Chengdu Travel Guide

Getting Around

Chengdu's rush hour traffic can be hellish. Plan your itinerary around not having to be on the road during these hours.

By metro

The first line of the Chengdu Metro opened in October 2010, slicing north-south through the city along Renmin Rd and connecting the North and South railway stations together. The fare for a single ride is ¥2-4 depending on distance. You can purchase tickets from machines (English available) with ¥1 coins or 5¥ and 10¥ notes. Ticket booths are also available if you don't have suitable notes.

When entering the metro you need to put your bags through an x-ray machine. The ticket is flashed by the gates on the reader on your right side. You need the ticket to get out as well so keep it safe. When exiting the ticket is placed into a slot that collects it. Again this slot is on the right side of the gate, so pay attention since it's very easy to accidentally open the gate next to you. When exiting, you must wait behind the yellow line until the passenger in front of you has passed and the gate shows it now accepts your ticket. If you're beyond the line the gate won't let you through and you need to back away for it to accept you as a new passenger.

Line 2 of the Chengdu Metro has opened in September 2012. This line runs from the North West suburbs of Chengdu to the South East of the City, interchanging with Line 1 at Tianfu Square Station. This line is most handy to travelers arriving and departing via Chengdu East Railway Station.

By bus

Chengdu has an extensive system of city buses plying the streets. At each bus stop, there is a list of the bus lines coming through on this road, and on some city maps the whole network is displayed. However, the bus lines and maps only use Chinese characters, and even if the bus announces the station, it will usually only be in Chinese. Tickets are ¥1 for non-aircon (now very rare) and ¥2 for air-conditioned buses. The fare is paid by putting the exact amount to a metal box next to the driver. There's no possibility to get change so make sure you have the exact amount of cash available. Normally, you enter via the front door, and alight by the rear door. On the new articulated buses, you can enter at either the front or rear door, with the middle door designated for alighting only.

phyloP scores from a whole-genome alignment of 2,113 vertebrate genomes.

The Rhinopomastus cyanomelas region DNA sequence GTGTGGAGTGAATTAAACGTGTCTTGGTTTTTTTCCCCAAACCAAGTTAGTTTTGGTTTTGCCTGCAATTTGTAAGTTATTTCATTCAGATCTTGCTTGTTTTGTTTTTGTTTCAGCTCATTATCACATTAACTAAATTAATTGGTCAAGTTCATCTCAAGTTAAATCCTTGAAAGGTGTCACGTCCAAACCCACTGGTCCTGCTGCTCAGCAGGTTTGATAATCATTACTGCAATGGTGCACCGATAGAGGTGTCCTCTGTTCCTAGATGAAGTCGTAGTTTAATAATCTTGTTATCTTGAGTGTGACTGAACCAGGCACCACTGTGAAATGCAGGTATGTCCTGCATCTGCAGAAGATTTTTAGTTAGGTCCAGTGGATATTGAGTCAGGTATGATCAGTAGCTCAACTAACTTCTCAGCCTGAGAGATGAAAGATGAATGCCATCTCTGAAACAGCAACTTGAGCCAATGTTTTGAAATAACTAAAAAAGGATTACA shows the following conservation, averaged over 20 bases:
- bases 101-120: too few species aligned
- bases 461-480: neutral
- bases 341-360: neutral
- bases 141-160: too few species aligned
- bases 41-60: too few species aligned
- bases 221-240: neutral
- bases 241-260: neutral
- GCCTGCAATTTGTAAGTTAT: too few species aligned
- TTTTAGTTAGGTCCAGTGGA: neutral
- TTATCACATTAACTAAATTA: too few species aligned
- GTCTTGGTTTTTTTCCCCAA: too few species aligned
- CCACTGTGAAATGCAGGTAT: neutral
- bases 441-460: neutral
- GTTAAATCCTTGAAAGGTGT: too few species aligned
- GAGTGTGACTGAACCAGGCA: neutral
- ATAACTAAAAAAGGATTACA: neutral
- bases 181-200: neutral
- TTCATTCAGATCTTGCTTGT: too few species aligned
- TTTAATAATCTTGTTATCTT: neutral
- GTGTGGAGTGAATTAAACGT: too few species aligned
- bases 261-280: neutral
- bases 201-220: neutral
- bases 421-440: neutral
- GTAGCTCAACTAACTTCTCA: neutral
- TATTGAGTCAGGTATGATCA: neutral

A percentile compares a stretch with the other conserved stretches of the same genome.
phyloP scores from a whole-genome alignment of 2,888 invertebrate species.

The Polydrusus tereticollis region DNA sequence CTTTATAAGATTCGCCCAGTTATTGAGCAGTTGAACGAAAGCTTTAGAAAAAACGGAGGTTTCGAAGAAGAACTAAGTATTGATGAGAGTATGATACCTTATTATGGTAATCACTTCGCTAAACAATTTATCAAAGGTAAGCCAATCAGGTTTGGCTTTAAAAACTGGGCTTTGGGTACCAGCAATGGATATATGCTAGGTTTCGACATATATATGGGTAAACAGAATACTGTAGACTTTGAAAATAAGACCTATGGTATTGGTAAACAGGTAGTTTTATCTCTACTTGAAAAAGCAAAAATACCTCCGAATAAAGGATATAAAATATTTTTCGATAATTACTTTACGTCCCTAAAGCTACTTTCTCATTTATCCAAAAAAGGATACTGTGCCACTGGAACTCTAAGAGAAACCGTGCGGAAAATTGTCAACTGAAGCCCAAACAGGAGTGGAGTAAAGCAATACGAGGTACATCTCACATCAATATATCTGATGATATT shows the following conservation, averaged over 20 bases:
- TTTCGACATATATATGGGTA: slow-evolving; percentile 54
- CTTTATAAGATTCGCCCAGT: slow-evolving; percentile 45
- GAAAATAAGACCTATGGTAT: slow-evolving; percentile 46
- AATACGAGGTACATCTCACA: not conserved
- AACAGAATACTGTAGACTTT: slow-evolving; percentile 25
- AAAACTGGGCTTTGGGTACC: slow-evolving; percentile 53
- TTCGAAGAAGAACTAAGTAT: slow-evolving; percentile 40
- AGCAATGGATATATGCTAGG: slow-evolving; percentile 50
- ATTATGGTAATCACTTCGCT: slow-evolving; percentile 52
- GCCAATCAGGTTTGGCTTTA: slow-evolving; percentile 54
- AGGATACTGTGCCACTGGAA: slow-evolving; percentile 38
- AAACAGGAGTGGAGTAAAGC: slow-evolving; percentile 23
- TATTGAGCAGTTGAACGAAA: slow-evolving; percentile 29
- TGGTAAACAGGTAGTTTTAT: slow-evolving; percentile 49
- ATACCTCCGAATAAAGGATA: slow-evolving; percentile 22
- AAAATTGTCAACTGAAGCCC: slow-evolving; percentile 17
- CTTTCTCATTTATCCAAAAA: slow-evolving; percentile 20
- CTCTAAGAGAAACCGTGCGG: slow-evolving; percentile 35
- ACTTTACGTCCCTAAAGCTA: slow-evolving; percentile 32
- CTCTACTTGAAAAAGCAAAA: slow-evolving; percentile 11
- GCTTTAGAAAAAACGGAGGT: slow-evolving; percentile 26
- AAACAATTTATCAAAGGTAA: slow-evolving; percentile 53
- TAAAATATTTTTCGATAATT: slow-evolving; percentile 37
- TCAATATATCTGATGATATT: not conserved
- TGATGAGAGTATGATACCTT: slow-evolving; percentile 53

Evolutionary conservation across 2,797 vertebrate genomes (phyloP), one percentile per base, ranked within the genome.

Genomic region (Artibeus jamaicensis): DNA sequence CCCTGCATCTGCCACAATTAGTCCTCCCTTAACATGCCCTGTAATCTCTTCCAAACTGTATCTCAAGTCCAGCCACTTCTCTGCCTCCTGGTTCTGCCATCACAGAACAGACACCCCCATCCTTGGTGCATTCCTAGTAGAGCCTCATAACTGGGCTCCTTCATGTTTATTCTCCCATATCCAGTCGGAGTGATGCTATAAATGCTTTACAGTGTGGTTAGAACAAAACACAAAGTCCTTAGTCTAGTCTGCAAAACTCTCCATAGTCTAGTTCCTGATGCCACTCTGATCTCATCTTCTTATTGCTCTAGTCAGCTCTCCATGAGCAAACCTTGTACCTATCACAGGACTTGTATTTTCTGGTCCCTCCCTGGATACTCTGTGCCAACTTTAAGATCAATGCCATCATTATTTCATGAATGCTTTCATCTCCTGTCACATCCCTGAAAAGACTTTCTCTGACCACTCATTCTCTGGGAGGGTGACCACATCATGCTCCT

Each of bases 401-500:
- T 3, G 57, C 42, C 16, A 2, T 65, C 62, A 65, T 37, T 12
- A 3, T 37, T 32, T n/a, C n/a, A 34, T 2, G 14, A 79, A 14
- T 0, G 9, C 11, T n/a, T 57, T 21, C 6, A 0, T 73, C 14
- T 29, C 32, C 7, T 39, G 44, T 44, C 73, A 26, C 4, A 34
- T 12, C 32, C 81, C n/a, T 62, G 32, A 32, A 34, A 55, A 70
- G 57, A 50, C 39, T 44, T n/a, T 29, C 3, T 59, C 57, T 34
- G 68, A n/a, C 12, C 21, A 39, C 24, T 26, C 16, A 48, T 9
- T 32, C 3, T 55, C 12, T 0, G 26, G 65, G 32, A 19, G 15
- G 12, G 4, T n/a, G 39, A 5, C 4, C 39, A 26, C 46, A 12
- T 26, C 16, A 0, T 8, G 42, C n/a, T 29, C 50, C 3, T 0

There's no official route map on the Internet but there is a well functional service available in Chinese. Click on Chengdu on the map, then select the middle tab from (公交) from the search field. To show the route of a particular line, click 高级搜索 and type the line number to the search field that appeared on the right side. You can also select from and to destinations from the map via a context menu (the two topmost options) and the service shows the route with bus line numbers and also where to change the bus if needed. Classical bus useful for tourists are 1 and 99 (inside city), 300 (link between south airport to north railway station). You can also use the Google Maps app on your smartphone to plan your travel and it will tell you which bus and subway lines to take to your destination.